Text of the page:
A design graphic of Clippership Wharf as seen from the harbor. (Lendlease)

Building-level strategies: use green infrastructure

Holistic design and operations considerations can yield positive ecosystem services and regenerative ecosystems at the building level – for instance, through green infrastructure.

District House’s lawn terrace and rooftop wildflower meadow. (Marty Peters)

District House, a 75,000-square-foot (6,967.7 sq m) mixed-used development incorporating mid-rise condominiums and ground-floor retail in Oak Park, Illinois, exemplifies how green infrastructure can add value, biodiversity, and resilience to any building.

Lawned terraces on one floor and a wildflower meadow on the roof connect tenants to nature while providing the developer with a strong return on investment. Aiming to manage 100 percent of stormwater on site, the lawned terrace has a retention capacity of over 8,250 gallons (3,1230 L) of stormwater while the rooftop space can store over 21,000 gallons (79,494 L).

The green roof extends the building life cycle by reducing exposure to ultraviolet radiation and extreme temperatures, while providing thermal insulation. Building units with the lawned terraces sold for an average price 12.4 percent higher than similar units without terraces on higher floors, for an average premium of roughly $95,000 per unit.

Caption: District House’s lawn terrace and rooftop wildflower meadow. Source: Marty Peters.

Material Selection Strategies: Support the Circular Economy

The principles of the circular economy can support biodiversity preservation by eliminating waste and reducing pollution, reusing products and reducing resource extraction, and ultimately regenerating nature.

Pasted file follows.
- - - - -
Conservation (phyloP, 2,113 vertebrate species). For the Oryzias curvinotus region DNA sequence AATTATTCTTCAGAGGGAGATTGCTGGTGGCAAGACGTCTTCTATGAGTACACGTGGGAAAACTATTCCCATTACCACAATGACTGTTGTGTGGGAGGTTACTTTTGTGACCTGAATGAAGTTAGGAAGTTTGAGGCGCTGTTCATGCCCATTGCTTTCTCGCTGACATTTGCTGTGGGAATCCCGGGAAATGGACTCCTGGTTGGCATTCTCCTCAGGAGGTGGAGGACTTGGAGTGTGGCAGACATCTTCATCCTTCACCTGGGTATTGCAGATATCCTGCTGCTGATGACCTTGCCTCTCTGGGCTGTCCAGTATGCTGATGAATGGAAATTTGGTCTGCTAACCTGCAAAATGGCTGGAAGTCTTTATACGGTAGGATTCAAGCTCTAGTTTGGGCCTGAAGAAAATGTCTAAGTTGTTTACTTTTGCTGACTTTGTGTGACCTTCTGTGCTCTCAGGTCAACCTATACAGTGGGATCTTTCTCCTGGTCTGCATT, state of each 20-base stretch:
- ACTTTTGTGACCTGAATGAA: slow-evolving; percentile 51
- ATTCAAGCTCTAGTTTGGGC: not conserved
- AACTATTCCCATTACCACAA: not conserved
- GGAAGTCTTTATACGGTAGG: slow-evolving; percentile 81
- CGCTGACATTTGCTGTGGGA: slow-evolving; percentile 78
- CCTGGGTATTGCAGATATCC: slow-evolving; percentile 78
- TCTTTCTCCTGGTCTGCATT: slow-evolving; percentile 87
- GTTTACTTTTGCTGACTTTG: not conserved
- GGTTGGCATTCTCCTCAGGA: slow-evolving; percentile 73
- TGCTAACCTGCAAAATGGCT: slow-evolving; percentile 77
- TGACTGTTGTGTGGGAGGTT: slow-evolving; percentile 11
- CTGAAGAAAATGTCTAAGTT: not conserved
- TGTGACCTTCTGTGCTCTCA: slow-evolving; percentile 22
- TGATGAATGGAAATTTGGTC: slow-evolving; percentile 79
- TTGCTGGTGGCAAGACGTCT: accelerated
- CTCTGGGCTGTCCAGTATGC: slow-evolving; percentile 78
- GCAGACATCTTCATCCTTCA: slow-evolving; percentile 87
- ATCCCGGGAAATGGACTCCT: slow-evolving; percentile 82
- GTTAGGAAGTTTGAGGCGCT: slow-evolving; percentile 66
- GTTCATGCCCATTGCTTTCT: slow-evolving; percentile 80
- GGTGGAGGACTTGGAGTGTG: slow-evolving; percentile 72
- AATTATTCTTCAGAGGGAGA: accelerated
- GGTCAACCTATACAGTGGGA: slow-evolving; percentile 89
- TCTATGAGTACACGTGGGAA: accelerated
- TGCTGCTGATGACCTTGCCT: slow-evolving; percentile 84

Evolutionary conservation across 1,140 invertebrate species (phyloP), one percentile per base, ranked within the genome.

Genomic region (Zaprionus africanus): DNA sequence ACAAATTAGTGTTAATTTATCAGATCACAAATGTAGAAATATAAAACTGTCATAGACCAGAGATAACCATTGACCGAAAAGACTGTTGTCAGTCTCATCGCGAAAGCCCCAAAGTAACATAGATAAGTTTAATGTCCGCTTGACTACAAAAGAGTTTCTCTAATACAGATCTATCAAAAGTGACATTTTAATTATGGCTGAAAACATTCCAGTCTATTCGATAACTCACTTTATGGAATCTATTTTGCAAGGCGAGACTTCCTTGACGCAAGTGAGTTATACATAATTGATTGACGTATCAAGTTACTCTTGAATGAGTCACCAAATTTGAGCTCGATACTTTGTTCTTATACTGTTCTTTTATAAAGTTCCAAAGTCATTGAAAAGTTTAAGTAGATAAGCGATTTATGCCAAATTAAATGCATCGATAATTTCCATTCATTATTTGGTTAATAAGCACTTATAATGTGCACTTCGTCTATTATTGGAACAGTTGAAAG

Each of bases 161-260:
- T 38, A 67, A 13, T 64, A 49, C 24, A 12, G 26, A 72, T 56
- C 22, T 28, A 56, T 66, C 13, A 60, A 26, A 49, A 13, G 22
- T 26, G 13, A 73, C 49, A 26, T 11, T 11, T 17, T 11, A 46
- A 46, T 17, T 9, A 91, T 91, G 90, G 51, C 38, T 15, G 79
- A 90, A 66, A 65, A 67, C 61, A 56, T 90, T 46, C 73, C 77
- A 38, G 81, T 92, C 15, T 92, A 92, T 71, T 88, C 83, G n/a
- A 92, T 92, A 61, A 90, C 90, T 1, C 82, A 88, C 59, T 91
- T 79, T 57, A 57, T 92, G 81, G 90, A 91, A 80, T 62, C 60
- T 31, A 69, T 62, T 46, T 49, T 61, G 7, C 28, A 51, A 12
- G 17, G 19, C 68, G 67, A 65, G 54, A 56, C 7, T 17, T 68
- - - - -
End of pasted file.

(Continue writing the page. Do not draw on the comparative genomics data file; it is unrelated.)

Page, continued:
ABN AMRO’s Circl in Amsterdam reuses numerous materials to reduce resource extraction, and can be recycled when the building reaches the end of its useful life. (ABN AMRO)

ABN AMRO Bank’s approximately 30,000-square-foot (2,787 sq m) Circl Pavilion in heart of the Zuidas business district of Amsterdam shows the power of designing for circularity through a building’s entire life cycle.

On the ground floor, a collection of hardwood taken from a former monastery and the bar of Dutch football club Top Oss was used to make the floor. The partition walls for the basement conference rooms came from the facade of another building. The insulating material in the ceilings is made from 16,000 old pairs of jeans (collected from ABN AMRO employees). The plastered walls and the felt on the stands contain old work clothing of ABN AMRO’s retail employees.

Most importantly, Circl was designed so that when the building is eventually taken down, these high-quality materials can be reused. This approach creates additional value by treating the buildings as a raw materials bank. By reducing the total amount of materials by a third from the original design, Circl also avoided a considerable amount of embodied carbon emissions.

Off-Site Strategies: Biodiversity Offsets and Credits

Biodiversity offsets, similar to carbon offsets, aim to create measurable increases in nature outside the project area to compensate for the negative impacts of a project.

Biodiversity credits are distinct from offsets in that they are not meant to compensate for harmful biodiversity impacts at a 1:1 ratio. Instead, the World Economic Forum defines voluntary biodiversity credits as a proactive “investment in nature’s recovery, rather than an offset for damage,” through the creation and sale of biodiversity units anywhere in the world.

Biodiversity credits are an emerging strategy. According to the Forum, in May 2022, ClimateTrade, a ‘blockchain-based climate marketplace’, and Terrasos, a Latin American conservation organization, launched a new credit project – the first issue of which came from the Bosque de Niebla-El Globo Habitat Bank (the Spectacled Bear Habitat Bank).

These credits work to protect a cloud forest habitat that hosts threatened species such as the spectacled bear, the yellow-eared parrot and the black-and-chestnut eagle. Each $30 credit from the project purchases 30 years of conservation and/or restoration of 10 square meters of the forest.